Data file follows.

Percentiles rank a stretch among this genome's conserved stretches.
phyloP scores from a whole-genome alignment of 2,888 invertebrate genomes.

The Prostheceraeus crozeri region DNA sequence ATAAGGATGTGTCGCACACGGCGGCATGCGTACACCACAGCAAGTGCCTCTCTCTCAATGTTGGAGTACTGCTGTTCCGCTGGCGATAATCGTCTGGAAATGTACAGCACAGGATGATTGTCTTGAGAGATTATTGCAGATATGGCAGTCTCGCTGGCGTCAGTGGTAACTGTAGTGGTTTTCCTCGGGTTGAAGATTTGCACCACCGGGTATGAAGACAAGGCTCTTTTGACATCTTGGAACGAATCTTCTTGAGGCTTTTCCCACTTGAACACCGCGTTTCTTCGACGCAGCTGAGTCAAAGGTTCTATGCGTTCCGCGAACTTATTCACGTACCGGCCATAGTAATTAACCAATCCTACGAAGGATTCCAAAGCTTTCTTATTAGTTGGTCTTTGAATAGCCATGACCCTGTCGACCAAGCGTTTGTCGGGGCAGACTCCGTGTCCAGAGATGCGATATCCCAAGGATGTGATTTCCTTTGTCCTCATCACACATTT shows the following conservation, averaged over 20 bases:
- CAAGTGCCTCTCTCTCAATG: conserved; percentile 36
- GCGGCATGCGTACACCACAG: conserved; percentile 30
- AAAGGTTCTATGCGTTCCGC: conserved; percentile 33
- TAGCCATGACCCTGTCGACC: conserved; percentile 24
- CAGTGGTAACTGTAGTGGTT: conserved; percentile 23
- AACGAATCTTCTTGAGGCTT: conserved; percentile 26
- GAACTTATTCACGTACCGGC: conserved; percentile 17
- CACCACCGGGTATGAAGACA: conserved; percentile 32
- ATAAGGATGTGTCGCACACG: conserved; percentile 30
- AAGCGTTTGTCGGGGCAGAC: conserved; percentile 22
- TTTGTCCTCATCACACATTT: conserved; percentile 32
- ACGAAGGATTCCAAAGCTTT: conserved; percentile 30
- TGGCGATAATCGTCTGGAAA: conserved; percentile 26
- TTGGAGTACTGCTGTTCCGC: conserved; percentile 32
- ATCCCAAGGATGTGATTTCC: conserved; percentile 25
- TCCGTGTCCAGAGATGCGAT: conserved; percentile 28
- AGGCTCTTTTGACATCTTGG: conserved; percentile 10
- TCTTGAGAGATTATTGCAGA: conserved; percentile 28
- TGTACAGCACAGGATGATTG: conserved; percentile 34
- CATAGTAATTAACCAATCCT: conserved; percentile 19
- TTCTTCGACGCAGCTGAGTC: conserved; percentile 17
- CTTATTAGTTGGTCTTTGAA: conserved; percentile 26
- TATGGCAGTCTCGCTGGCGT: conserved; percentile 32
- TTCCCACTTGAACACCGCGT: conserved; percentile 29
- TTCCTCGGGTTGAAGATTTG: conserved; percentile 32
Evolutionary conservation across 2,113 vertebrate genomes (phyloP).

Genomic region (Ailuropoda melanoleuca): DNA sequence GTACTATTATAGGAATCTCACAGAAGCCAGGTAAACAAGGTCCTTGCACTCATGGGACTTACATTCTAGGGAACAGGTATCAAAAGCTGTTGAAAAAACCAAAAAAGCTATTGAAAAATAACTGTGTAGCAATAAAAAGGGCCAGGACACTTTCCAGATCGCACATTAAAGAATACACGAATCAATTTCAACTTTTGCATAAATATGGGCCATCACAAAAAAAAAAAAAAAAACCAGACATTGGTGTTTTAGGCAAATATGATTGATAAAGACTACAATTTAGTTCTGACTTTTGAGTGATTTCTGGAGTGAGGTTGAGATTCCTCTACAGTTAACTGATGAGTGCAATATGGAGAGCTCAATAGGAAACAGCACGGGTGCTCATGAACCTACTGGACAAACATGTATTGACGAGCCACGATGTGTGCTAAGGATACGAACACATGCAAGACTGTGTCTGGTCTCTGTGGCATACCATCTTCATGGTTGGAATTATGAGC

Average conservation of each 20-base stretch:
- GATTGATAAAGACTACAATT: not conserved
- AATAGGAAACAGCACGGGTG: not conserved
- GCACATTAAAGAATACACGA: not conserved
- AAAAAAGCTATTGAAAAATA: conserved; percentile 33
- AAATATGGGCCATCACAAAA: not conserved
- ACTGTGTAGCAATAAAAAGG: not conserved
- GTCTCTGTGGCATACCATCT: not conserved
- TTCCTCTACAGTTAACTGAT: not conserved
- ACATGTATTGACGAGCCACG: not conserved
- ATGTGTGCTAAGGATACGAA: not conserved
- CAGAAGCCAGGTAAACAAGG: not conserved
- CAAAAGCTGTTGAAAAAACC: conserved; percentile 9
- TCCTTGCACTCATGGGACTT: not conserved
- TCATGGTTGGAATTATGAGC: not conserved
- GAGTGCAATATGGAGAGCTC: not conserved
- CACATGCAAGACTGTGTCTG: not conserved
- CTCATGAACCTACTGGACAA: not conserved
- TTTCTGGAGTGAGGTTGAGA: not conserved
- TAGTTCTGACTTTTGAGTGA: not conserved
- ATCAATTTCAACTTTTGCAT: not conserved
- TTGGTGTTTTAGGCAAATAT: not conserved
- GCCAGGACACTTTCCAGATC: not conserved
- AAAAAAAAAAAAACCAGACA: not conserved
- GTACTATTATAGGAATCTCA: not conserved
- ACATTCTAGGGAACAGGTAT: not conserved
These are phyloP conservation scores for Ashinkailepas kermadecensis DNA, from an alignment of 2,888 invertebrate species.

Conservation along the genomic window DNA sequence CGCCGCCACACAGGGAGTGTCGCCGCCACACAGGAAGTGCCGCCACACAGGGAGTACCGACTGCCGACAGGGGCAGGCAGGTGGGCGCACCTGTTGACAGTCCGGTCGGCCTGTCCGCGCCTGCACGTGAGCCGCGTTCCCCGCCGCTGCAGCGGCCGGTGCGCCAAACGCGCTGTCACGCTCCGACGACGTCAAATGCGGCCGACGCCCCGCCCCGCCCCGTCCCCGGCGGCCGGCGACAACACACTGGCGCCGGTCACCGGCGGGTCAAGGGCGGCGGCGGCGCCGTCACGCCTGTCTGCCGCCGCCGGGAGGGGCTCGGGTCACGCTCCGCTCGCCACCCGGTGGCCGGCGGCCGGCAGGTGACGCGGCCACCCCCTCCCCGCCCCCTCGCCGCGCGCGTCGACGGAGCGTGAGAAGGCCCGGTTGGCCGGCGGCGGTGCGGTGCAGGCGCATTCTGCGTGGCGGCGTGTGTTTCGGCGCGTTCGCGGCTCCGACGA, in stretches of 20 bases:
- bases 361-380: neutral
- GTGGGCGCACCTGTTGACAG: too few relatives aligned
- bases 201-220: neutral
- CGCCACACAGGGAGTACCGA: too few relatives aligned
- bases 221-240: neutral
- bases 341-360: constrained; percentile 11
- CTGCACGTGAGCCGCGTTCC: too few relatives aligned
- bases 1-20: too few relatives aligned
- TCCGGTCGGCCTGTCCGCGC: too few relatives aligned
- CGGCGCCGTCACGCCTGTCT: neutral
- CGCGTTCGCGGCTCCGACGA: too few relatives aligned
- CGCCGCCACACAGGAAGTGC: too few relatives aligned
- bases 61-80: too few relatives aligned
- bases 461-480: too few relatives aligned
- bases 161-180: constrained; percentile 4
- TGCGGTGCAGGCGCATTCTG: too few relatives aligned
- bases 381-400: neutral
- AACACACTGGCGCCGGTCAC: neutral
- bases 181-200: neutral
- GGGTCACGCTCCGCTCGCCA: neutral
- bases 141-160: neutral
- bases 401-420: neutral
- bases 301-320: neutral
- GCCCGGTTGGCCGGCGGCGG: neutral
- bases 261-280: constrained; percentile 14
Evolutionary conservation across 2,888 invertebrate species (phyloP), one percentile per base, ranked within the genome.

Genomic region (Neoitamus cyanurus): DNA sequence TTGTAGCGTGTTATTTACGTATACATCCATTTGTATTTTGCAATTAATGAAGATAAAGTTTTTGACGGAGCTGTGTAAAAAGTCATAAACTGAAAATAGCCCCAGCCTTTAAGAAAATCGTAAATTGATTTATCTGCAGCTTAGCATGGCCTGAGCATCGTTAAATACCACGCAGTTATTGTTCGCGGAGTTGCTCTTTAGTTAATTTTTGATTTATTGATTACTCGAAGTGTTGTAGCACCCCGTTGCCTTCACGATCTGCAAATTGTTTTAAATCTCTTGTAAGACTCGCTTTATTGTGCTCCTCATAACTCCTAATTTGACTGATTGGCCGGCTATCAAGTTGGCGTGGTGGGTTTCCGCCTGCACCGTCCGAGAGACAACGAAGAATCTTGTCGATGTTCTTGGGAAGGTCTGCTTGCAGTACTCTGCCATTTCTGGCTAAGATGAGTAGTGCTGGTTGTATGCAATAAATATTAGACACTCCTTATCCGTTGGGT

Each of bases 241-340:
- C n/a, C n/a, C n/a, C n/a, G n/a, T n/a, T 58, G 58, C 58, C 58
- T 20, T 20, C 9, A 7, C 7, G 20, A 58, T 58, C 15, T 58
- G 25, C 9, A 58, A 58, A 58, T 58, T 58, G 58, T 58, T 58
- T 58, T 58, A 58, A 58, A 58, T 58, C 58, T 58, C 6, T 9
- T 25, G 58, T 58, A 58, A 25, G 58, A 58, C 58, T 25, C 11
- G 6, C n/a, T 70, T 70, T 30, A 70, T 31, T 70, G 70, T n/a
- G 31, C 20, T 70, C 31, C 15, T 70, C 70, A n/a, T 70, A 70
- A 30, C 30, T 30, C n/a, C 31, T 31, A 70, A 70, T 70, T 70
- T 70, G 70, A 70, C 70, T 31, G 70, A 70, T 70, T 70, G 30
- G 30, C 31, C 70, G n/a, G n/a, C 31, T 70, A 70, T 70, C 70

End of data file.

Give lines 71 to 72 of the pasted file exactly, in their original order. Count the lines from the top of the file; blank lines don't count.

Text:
- bases 61-80: too few relatives aligned
- bases 461-480: too few relatives aligned